Here we go round the mulberry bush

‘Here we go round the mulberry bush’ was first recorded in the mid-nineteenth century by James Orchard Halliwell. It was noted, as a great deal of nursery rhymes were, as a children’s game.

This song took many forms and the lines are often different depending on who is singing it. For example, lines like “This is the way we mend or shoes” and “This is the way ladies walk” are sometimes included. One might also find variations in which the days of the week are used in the last lines of ‘Here we go round the mulberry bush.’

When playing the game originally associated with the song, children would hold hands and spin in a circle. They break the circle to do different actions when the song indicated they do so.

Some interpretations of the song suggest that it was inspired by Britain’s efforts and struggles to produce silk. This connects to the use of the mulberry tree image.

Here we go round the mulberry bush nursery rhyme


Summary

‘Here we go round the mulberry bush’ is a simple and popular child’s nursery rhyme that describes various tasks performed on a cold morning.

The stanzas of ‘Here we go round the mulberry bush’ use a great deal of repetition and take the performers, and listeners, through several tasks. A group is getting ready in the morning. They brush their teeth, comb their hair, get dressed, and more. They also move around the mulberry bush in the first and last stanzas.

Detailed Analysis

Stanza One

Here we go round the mulberry bush,
The mulberry bush,
The mulberry bush.
Here we go round the mulberry bush
On a cold and frosty morning.

In the first stanza of ‘Here we go round the mulberry bush,’ the title line is used. It appears again in the fourth line of this stanza and in the final stanza. This use of repetition is not unusual. In fact, readers are going to find a great deal of repetition throughout the poem. The first stanza describes the children moving around a mulberry bush “On a cold and frosty morning.” This last line is used in every stanza of the poem. It is another good example of a refrain. It also helps with the rhythm and the song’s predictability.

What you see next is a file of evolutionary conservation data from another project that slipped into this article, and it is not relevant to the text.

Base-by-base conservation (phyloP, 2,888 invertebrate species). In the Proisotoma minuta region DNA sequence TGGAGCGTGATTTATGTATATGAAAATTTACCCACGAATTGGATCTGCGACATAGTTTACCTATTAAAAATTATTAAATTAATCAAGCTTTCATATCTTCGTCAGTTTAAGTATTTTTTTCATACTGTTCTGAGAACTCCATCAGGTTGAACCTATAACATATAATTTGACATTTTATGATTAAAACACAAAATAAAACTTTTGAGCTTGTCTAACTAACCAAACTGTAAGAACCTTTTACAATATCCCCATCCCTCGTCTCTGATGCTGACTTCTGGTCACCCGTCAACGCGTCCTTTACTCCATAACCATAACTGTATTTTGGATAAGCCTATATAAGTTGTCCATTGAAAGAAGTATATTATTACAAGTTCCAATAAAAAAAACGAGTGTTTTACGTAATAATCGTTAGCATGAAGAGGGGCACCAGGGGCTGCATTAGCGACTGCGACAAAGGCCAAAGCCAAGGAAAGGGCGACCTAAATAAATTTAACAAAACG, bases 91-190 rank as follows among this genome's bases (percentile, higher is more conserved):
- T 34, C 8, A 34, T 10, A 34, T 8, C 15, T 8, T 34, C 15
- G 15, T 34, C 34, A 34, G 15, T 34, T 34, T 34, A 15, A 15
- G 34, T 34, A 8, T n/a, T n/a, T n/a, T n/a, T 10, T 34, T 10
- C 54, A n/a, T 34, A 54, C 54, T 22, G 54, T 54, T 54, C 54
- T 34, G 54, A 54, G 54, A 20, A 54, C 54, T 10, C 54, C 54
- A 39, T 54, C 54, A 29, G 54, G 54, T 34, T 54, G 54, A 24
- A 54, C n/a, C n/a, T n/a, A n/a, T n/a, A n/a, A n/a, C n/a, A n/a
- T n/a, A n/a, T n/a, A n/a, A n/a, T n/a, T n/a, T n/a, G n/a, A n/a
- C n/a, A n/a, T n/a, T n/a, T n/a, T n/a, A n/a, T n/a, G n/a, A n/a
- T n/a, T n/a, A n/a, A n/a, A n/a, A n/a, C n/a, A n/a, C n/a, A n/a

Stanzas Two and Three

This is the way we wash our face,
Wash our face,
Wash our face.
This is the way we wash our face
On a cold and frosty morning.

This is the way we comb our hair,
Comb our hair,
Comb our hair.
This is the way we comb our hair
On a cold and frosty morning.

The second and third stanzas establish a form that’s used throughout the next few lines. The speakers describe washing their faces and combing their hair. They sing in tandem, using third-person pronouns and suggesting that they’re doing these actions together. When sung and performed as a game, the young singers may have engaged in each of these tasks, or at least mimed them, when they got to the appropriate verse. Again, readers should note the use of repetition.

Stanzas Four and Five

This is the way we brush our teeth,
Brush our teeth,
Brush our teeth.
This is the way we brush our teeth
On a cold and frosty morning.

This is the way we put on our clothes,
Put on our clothes,
Put on our clothes.
This is the way we put on our clothes
On a cold and frosty morning.

The fourth and fifth stanzas take the same form as the second and third. The pattern is firmly established and the singers should know the tone, rhythm, and everything else to expect from the stanzas. This time they discuss brushing their teeth and putting on their clothes. Each of these elements is part of their morning routine. These things have to do be done no matter how “cold and frosty” the morning is.

Stanza Six

Here we go round the mulberry bush,
The mulberry bush,
The mulberry bush.
Here we go round the mulberry bush
On a cold and frosty morning.

The final stanza is an exact repetition of the first stanza. Depending on the version of the song, this stanza, as well as the others, may vary. But, the use of repetition remains the same. This song depends heavily on the use of the same line structures and the repetition of entire passages.